Small Churches, Bi-Vocational Pastors, and Their Role in the SBC

Screenshot 2014-09-18 at 9.55.55 AMLet me first mention the new look of the Baptist Press website. The new site design rolled out yesterday (Sept 17) and includes a few new features as well.

If you looking at the new BP site anyway, go ahead and read this article about the first meeting of the Bivocational and Small Church Advisory Council of the SBC. Continue reading

Study to Show Thyself Approved

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Start Studying, from the article So You Want to Be a Pastor by Dave Bruskas of Mars Hill Church. I particularly enjoyed this take on importance of scripture, just thought I’d share. His next piece of advice is to start evangelizing. There are many pastors but evangelistic pastors are few and far between.

 

 

Reading 1 Timothy

Timothy was a young pastor being mentored by the Apostle Paul.  Half the books of what we call the New Testament were letters written by Paul, many of them to specific churches (Ephesus, Corinth, Galatia, etc.) but some to individuals, such as Timothy, Titus and Philemon.  1 and 2 Timothy could almost be thought of as early “minister manuals” but there are also instructions for selecting deacons, supporting widows, and to all believers to practice godliness.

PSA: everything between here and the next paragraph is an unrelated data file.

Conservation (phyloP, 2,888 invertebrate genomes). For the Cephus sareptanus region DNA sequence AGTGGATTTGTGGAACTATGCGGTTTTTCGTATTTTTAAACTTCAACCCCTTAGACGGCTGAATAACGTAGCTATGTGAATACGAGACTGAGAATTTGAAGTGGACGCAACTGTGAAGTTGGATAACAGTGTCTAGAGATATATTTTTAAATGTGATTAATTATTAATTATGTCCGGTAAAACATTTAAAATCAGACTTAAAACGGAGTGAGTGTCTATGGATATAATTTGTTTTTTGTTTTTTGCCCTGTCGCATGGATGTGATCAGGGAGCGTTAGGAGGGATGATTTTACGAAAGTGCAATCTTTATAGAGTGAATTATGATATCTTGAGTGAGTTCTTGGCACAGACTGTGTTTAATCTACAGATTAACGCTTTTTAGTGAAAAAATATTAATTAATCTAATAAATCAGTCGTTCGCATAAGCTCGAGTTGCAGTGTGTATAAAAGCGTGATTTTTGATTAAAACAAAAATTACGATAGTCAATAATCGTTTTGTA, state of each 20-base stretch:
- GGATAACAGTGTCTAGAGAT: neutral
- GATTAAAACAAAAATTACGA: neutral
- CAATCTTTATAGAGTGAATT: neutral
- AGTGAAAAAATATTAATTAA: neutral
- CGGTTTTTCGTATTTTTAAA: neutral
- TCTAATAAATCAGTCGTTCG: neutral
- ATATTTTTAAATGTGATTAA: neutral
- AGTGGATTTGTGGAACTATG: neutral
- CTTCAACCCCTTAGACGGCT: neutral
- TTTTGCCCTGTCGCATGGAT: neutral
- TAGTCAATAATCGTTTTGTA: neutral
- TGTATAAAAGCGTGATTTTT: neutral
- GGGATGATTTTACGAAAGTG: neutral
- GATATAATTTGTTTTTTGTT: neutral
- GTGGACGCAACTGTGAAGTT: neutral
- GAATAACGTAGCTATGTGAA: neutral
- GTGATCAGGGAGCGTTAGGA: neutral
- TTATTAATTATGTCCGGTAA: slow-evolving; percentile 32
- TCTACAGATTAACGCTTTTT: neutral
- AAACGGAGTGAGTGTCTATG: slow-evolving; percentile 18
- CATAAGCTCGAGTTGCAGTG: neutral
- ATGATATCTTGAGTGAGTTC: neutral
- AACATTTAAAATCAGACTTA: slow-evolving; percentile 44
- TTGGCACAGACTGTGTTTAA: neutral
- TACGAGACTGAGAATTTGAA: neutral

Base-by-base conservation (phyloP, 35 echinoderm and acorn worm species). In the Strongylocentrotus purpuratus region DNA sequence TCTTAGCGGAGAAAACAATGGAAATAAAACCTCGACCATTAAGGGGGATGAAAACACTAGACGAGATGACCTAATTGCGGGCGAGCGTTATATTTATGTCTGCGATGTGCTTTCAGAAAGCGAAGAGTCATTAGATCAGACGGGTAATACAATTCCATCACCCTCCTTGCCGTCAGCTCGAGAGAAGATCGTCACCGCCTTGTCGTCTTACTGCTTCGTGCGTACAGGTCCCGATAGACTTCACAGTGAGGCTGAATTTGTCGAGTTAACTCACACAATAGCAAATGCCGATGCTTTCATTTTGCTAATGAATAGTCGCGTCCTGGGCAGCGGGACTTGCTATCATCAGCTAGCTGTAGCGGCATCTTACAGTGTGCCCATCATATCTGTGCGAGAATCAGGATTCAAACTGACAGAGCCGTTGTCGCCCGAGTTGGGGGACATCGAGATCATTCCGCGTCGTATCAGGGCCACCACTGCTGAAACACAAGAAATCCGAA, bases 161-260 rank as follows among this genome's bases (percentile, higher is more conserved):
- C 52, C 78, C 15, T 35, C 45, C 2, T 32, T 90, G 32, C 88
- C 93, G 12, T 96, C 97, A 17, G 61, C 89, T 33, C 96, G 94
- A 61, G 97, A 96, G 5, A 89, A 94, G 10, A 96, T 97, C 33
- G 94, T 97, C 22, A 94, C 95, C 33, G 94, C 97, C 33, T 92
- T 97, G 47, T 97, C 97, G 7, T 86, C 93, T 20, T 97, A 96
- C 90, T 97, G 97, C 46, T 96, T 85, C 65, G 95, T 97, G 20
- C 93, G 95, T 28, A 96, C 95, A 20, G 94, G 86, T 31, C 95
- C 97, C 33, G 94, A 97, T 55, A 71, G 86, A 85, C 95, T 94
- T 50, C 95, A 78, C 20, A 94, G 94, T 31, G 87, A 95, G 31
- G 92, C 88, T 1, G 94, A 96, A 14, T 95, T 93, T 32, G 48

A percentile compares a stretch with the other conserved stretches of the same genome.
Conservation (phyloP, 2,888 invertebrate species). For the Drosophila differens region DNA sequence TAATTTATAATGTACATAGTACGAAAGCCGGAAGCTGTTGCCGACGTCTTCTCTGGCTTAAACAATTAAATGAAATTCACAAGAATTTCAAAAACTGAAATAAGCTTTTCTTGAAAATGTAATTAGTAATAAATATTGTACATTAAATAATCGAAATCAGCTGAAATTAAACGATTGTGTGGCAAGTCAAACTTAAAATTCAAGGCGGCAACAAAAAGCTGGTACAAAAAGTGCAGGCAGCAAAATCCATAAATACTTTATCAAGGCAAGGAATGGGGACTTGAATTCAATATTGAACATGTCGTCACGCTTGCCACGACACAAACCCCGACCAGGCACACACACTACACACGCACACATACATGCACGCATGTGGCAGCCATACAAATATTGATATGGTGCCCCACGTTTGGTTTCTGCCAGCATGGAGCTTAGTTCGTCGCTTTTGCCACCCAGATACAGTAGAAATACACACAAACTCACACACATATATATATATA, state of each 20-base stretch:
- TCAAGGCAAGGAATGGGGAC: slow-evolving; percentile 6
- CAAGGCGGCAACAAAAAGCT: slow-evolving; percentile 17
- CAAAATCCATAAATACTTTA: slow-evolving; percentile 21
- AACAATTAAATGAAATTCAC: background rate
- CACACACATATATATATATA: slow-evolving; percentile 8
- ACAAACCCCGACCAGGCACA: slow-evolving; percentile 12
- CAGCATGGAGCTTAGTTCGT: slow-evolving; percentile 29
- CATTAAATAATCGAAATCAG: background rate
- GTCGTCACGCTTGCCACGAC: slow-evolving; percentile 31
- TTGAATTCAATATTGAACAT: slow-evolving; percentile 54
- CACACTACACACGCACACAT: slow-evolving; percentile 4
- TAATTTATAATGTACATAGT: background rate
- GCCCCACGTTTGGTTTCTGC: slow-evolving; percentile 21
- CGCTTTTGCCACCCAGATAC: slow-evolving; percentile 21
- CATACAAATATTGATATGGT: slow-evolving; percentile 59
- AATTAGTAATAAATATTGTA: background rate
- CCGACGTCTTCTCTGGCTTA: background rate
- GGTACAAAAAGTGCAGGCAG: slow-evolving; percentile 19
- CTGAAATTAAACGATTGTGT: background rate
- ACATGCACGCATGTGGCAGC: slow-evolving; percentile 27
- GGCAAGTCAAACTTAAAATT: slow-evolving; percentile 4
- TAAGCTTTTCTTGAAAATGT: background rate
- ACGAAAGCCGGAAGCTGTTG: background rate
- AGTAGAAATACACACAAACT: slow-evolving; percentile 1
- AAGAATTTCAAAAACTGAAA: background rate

1 Timothy is a mere six chapters.  Here is a link to 1 Timothy 1 at ESV Bible.  If you click “listen” a disembodied voice will even read it to you.  At the end of chp 1 simply click “1 Timothy 2” to go on.  Bible Gateway has many different English versions.  (I would rather folks read any version of the Bible than not read at all.)  Below are some of my favorite passages, but I highly recommend the entire book, which can be read in a matter of minutes.  *emphasis in bold are my own

  • The saying is trustworthy and deserving of full acceptance, that Christ Jesus came into the world to save sinners, of whom I am the foremost. But I received mercy for this reason, that in me, as the foremost, Jesus Christ might display his perfect patience as an example to those who were to believe in him for eternal life. To the King of the ages, immortal, invisible, the only God, be honor and glory forever and ever. Amen.  (1 Timothy 1:15-17 ESV) Continue reading

There is Much to Pray For

I noted at church this morning there seems to be more things to pray about than usual.  We’re in one of those seasons that “casting our cares upon him” takes a little more time and effort, but seasons change and this too shall pass.

Pray for the people of Hatti, as well as those who will go there bringing relief and doing what they can to help.  I know a group of church pastors personally who make regular trips to Hatti, and even now are gathering donations and preparing to go.  Let’s ignore the Pat Robertsons of the world who claim this is God’s judgment, and mobilize to give aid and live out the Gospel.  I don’t think Jesus would sit around saying “I told you so.”  He touched the sick, ate with sinners, washed the disciples feet, and told us to do the same.  We have blessed with much so that we can bless others. Continue reading